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Ampere trials AmpereOne server processor with customers

News Analysis
Jun 06, 20223 mins
Cloud Computing

Next generation of Ampere’s server processors features customized Arm cores and is aimed at cloud data centers.

Network room and mainframes with virtual city in the cloud

Ampere Computing introduced the next generation of its Arm-based server processors and said it has begun sampling the chip to select customers.

Former Intel president Renee James launched Ampere in 2018, and the company so far has released two processors aimed at cloud data centers: the 80-core Ampere Altra and the 128-core Ampere Altra Max. Those processors used cores licensed from Arm Holdings. But now, with the new AmphereOne chip, Ampere has created customized versions of the Arm processor cores to better tailor them to customer needs. 

James introduced AmpereOne during a video update posted to the company’s website. She said the new chip supports DDR5 and PCI 5.0 and is built on a 5mn process node, but she didn’t go into any further detail.

“We’re excited about the initial feedback and performance our customers are experiencing with our latest Ampere cloud native processor,” James said. “You will hear more about the performance, the number of cores and other exciting capabilities of the AmpereOne as we get further into the year … Ampere continues to move forward on our annual cadence of products as we’ve committed every year.”

Arm-based server chips to date have been hit-or-miss. There have been notable failures, such as Applied Micro, Broadcom, Cavium/Marvell, Qualcomm, Samsung, AMD, and Calxeda. And there have been notable success stories, too: Fujitsu with the Fugaku supercomputer, AWS with its homegrown Graviton series, and Nvidia with the Grace CPU (granted it’s not out yet, but who bets against Nvidia?).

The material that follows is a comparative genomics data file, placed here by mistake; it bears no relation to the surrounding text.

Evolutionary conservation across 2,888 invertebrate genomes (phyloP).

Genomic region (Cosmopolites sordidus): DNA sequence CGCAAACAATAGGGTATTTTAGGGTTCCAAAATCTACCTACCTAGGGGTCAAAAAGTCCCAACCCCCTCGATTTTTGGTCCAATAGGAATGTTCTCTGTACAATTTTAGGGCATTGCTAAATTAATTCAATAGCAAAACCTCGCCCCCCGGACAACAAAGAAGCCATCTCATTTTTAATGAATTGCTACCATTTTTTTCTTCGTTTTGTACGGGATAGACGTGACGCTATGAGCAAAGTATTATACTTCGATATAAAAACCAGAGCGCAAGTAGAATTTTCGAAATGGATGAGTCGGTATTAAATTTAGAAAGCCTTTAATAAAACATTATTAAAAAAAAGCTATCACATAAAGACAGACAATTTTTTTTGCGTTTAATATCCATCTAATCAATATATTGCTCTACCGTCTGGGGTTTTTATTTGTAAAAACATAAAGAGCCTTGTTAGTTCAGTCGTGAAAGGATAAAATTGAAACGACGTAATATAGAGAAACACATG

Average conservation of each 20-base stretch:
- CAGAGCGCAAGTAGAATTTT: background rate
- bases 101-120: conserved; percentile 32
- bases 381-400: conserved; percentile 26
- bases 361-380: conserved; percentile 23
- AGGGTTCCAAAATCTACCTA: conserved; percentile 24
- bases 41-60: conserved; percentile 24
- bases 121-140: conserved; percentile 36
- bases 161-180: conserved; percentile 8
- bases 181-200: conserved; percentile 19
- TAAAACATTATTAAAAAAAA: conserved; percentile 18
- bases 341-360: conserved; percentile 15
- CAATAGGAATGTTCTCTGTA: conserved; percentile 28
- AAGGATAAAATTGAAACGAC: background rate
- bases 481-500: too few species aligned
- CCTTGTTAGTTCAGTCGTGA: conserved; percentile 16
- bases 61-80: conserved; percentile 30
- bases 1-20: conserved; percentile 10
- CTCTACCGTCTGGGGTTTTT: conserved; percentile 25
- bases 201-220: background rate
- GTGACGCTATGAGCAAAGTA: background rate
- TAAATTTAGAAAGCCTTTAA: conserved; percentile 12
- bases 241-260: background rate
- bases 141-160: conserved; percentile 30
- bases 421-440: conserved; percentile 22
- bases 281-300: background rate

Ampere has scored some big wins among cloud providers, including Oracle Cloud, Equinix Metal, Tencent Cloud, and Baidu. Plus, Microsoft recently announced a public preview of Azure virtual machines running on the Ampere Altra processor.

Oracle, as it turns out, has become a significant supporter of Ampere. It started with a $46 million investment in 2017, and its investments to date have piled up to more than $426 million, according to multiple SEC filings. 

Why is Oracle investing so much in a startup? Kevin Krewell, principal analyst with Tirias Research, has a theory. “From my perspective, Oracle wanted an alternative to Amazon Graviton. The company shut down its Sun SPARC development so had no alternative to x86. Ampere gives Oracle an alternative,” he told me.

And sure enough, its Oracle Cloud Infrastructure (OCI) service does offer Ampere-based instances, and for pretty cheap, too, at just $0.01 per core hour. So Oracle does have an Arm competitor to AWS Graviton.

All told, James said there are more than 40 server platforms supporting the Ampere Altra family of processors (both the 80-core and 128-core versions), and seven of the world’s largest hyperscalers are deploying the processors in their data centers.

Andy Patrizio is a freelance journalist based in southern California who has covered the computer industry for 20 years and has built every x86 PC he’s ever owned, laptops not included.

The opinions expressed in this blog are those of the author and do not necessarily represent those of ITworld, Network World, its parent, subsidiary or affiliated companies.

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